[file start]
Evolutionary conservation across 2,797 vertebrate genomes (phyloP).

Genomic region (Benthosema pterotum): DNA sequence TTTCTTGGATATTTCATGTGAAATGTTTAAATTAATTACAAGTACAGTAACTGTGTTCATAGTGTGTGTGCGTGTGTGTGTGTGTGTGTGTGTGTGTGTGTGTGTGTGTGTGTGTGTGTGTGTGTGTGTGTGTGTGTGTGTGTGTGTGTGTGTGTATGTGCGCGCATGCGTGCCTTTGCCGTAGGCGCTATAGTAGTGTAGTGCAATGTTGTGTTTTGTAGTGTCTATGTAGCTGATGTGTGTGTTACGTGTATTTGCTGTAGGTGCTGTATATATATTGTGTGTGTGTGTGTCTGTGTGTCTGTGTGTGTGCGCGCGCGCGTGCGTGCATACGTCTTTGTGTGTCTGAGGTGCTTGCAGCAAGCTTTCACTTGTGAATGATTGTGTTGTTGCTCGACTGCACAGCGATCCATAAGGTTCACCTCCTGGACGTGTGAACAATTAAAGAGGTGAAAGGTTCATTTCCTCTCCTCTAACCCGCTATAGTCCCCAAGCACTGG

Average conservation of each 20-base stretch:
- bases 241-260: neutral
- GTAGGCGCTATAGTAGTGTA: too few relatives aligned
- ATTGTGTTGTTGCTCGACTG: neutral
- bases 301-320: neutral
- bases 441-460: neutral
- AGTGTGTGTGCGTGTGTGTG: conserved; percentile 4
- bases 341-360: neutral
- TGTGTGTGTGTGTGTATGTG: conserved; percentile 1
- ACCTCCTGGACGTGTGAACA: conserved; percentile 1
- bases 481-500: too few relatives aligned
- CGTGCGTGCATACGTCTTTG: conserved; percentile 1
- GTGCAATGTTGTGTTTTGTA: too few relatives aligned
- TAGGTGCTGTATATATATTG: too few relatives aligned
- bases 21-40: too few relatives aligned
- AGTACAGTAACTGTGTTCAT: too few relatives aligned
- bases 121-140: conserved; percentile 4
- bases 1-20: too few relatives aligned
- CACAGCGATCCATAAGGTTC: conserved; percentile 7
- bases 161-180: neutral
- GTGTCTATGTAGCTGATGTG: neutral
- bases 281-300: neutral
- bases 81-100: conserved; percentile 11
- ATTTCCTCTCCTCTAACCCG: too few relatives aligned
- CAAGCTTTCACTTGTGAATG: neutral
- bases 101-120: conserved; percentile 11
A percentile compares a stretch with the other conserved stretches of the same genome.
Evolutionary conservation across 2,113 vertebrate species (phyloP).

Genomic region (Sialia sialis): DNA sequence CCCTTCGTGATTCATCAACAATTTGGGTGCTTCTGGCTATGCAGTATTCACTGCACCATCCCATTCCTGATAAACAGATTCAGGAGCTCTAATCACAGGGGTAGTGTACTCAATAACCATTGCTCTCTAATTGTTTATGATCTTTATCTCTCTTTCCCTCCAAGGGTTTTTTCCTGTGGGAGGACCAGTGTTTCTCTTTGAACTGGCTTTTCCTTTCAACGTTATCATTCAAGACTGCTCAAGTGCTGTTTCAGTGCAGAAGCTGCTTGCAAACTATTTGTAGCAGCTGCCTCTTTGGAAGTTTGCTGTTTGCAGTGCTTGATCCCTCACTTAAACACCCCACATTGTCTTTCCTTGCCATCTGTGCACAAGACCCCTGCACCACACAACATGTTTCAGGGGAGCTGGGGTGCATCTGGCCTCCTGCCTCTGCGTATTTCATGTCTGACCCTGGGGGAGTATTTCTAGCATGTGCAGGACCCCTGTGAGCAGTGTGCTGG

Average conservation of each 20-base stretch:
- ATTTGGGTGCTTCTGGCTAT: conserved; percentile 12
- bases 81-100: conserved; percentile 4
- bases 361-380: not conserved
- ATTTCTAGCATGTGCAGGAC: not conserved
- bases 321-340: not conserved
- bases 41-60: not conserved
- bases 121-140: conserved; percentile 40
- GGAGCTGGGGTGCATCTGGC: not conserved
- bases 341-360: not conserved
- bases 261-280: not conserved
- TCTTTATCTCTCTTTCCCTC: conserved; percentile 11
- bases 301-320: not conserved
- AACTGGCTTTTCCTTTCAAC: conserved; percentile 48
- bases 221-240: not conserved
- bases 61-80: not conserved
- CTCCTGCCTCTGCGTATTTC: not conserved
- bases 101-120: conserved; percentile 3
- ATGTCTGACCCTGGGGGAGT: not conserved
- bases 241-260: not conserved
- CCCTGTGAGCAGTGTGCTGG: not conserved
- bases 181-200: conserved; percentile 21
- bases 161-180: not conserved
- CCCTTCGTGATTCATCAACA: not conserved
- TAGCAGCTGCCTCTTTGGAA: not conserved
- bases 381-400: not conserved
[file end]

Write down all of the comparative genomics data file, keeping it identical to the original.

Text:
Evolutionary conservation across 2,797 vertebrate genomes (phyloP).

Genomic region (Benthosema pterotum): DNA sequence TTTCTTGGATATTTCATGTGAAATGTTTAAATTAATTACAAGTACAGTAACTGTGTTCATAGTGTGTGTGCGTGTGTGTGTGTGTGTGTGTGTGTGTGTGTGTGTGTGTGTGTGTGTGTGTGTGTGTGTGTGTGTGTGTGTGTGTGTGTGTGTGTATGTGCGCGCATGCGTGCCTTTGCCGTAGGCGCTATAGTAGTGTAGTGCAATGTTGTGTTTTGTAGTGTCTATGTAGCTGATGTGTGTGTTACGTGTATTTGCTGTAGGTGCTGTATATATATTGTGTGTGTGTGTGTCTGTGTGTCTGTGTGTGTGCGCGCGCGCGTGCGTGCATACGTCTTTGTGTGTCTGAGGTGCTTGCAGCAAGCTTTCACTTGTGAATGATTGTGTTGTTGCTCGACTGCACAGCGATCCATAAGGTTCACCTCCTGGACGTGTGAACAATTAAAGAGGTGAAAGGTTCATTTCCTCTCCTCTAACCCGCTATAGTCCCCAAGCACTGG

Average conservation of each 20-base stretch:
- bases 241-260: neutral
- GTAGGCGCTATAGTAGTGTA: too few relatives aligned
- ATTGTGTTGTTGCTCGACTG: neutral
- bases 301-320: neutral
- bases 441-460: neutral
- AGTGTGTGTGCGTGTGTGTG: conserved; percentile 4
- bases 341-360: neutral
- TGTGTGTGTGTGTGTATGTG: conserved; percentile 1
- ACCTCCTGGACGTGTGAACA: conserved; percentile 1
- bases 481-500: too few relatives aligned
- CGTGCGTGCATACGTCTTTG: conserved; percentile 1
- GTGCAATGTTGTGTTTTGTA: too few relatives aligned
- TAGGTGCTGTATATATATTG: too few relatives aligned
- bases 21-40: too few relatives aligned
- AGTACAGTAACTGTGTTCAT: too few relatives aligned
- bases 121-140: conserved; percentile 4
- bases 1-20: too few relatives aligned
- CACAGCGATCCATAAGGTTC: conserved; percentile 7
- bases 161-180: neutral
- GTGTCTATGTAGCTGATGTG: neutral
- bases 281-300: neutral
- bases 81-100: conserved; percentile 11
- ATTTCCTCTCCTCTAACCCG: too few relatives aligned
- CAAGCTTTCACTTGTGAATG: neutral
- bases 101-120: conserved; percentile 11
A percentile compares a stretch with the other conserved stretches of the same genome.
Evolutionary conservation across 2,113 vertebrate species (phyloP).

Genomic region (Sialia sialis): DNA sequence CCCTTCGTGATTCATCAACAATTTGGGTGCTTCTGGCTATGCAGTATTCACTGCACCATCCCATTCCTGATAAACAGATTCAGGAGCTCTAATCACAGGGGTAGTGTACTCAATAACCATTGCTCTCTAATTGTTTATGATCTTTATCTCTCTTTCCCTCCAAGGGTTTTTTCCTGTGGGAGGACCAGTGTTTCTCTTTGAACTGGCTTTTCCTTTCAACGTTATCATTCAAGACTGCTCAAGTGCTGTTTCAGTGCAGAAGCTGCTTGCAAACTATTTGTAGCAGCTGCCTCTTTGGAAGTTTGCTGTTTGCAGTGCTTGATCCCTCACTTAAACACCCCACATTGTCTTTCCTTGCCATCTGTGCACAAGACCCCTGCACCACACAACATGTTTCAGGGGAGCTGGGGTGCATCTGGCCTCCTGCCTCTGCGTATTTCATGTCTGACCCTGGGGGAGTATTTCTAGCATGTGCAGGACCCCTGTGAGCAGTGTGCTGG

Average conservation of each 20-base stretch:
- ATTTGGGTGCTTCTGGCTAT: conserved; percentile 12
- bases 81-100: conserved; percentile 4
- bases 361-380: not conserved
- ATTTCTAGCATGTGCAGGAC: not conserved
- bases 321-340: not conserved
- bases 41-60: not conserved
- bases 121-140: conserved; percentile 40
- GGAGCTGGGGTGCATCTGGC: not conserved
- bases 341-360: not conserved
- bases 261-280: not conserved
- TCTTTATCTCTCTTTCCCTC: conserved; percentile 11
- bases 301-320: not conserved
- AACTGGCTTTTCCTTTCAAC: conserved; percentile 48
- bases 221-240: not conserved
- bases 61-80: not conserved
- CTCCTGCCTCTGCGTATTTC: not conserved
- bases 101-120: conserved; percentile 3
- ATGTCTGACCCTGGGGGAGT: not conserved
- bases 241-260: not conserved
- CCCTGTGAGCAGTGTGCTGG: not conserved
- bases 181-200: conserved; percentile 21
- bases 161-180: not conserved
- CCCTTCGTGATTCATCAACA: not conserved
- TAGCAGCTGCCTCTTTGGAA: not conserved
- bases 381-400: not conserved